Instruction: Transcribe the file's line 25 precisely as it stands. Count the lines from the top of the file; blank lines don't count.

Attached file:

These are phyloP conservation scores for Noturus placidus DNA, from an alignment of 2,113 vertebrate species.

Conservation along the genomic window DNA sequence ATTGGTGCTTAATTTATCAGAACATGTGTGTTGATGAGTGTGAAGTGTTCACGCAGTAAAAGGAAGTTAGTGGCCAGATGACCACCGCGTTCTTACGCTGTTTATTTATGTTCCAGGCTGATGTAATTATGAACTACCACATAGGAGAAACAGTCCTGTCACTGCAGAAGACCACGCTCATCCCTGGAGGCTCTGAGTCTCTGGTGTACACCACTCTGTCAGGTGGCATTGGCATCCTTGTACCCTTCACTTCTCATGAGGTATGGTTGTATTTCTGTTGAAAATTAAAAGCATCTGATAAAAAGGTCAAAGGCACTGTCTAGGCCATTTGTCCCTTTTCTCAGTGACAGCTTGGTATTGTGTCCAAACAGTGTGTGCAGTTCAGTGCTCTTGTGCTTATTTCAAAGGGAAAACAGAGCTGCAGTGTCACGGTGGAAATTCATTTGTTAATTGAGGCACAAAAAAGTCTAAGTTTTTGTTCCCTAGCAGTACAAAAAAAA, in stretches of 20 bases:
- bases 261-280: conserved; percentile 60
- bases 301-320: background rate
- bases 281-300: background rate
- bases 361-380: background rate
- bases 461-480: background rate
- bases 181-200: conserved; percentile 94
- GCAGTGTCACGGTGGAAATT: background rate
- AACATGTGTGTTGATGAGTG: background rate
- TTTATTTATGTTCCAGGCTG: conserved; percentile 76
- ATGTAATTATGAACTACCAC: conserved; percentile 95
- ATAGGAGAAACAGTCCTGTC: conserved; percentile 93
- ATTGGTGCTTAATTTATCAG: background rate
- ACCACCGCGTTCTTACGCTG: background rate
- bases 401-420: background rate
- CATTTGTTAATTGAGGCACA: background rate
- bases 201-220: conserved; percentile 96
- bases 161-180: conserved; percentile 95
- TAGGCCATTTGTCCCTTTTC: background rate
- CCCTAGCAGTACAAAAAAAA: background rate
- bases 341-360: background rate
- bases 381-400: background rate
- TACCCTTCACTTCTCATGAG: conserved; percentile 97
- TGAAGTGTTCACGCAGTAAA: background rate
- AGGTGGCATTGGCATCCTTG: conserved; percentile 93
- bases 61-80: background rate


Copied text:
- TGAAGTGTTCACGCAGTAAA: background rate